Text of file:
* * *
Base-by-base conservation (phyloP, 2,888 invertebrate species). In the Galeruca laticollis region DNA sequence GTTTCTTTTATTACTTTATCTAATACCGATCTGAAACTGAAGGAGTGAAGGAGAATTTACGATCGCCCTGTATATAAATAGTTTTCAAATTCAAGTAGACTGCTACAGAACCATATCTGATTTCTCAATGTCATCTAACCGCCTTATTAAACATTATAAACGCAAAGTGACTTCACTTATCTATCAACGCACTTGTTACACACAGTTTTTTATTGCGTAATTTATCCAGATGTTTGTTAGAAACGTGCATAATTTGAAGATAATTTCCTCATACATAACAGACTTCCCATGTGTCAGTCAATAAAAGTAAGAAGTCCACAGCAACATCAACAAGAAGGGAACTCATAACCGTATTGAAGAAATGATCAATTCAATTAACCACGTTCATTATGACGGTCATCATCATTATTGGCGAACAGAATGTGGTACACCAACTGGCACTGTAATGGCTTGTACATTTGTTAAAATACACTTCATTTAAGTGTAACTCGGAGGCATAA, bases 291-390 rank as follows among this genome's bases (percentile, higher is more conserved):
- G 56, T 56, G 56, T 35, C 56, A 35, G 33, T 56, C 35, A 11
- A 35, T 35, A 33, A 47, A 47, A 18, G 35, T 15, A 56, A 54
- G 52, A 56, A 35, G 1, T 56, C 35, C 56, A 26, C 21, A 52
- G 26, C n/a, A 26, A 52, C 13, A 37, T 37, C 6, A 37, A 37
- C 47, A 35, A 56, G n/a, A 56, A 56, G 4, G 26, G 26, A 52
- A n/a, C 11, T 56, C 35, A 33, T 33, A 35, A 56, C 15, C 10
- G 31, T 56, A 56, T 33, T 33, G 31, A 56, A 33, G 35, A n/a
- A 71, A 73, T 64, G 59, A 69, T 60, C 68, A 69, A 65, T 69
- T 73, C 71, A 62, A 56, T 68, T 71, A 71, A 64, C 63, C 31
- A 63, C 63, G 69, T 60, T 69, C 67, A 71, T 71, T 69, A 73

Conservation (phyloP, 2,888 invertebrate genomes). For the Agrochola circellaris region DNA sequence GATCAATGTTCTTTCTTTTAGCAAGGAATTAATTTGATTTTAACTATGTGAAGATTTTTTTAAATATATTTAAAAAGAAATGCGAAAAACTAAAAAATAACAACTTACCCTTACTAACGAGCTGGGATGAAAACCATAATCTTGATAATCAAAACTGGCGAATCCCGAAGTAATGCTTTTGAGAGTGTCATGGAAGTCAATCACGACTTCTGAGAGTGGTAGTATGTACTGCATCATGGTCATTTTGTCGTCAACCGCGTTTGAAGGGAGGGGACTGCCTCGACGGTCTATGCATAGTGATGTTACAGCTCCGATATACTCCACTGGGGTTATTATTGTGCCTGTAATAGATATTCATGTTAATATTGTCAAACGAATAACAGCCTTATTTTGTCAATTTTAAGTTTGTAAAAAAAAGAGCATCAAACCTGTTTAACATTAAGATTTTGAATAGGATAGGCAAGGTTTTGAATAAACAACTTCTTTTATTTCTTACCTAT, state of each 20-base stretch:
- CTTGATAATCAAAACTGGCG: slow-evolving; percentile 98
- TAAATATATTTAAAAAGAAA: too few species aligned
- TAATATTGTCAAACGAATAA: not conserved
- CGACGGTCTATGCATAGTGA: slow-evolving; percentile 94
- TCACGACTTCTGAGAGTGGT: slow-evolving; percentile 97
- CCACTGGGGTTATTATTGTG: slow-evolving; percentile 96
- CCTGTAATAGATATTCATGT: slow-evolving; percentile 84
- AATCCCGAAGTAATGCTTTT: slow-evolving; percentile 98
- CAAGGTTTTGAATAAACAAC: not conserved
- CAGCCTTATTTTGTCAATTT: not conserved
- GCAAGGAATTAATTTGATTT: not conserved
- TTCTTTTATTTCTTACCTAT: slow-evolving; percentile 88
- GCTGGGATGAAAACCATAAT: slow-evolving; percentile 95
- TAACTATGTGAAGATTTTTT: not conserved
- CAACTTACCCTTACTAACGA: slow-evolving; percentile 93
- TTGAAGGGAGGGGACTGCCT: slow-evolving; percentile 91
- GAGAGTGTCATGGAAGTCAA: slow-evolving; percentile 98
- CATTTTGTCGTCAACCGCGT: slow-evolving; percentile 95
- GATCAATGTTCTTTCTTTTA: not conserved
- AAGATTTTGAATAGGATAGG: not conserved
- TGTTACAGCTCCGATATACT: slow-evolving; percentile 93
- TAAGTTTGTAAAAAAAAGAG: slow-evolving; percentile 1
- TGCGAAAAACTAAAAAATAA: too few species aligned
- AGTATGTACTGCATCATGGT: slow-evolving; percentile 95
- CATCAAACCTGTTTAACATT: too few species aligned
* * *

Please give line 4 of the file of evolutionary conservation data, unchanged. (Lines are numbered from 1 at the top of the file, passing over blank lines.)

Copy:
- G 52, A 56, A 35, G 1, T 56, C 35, C 56, A 26, C 21, A 52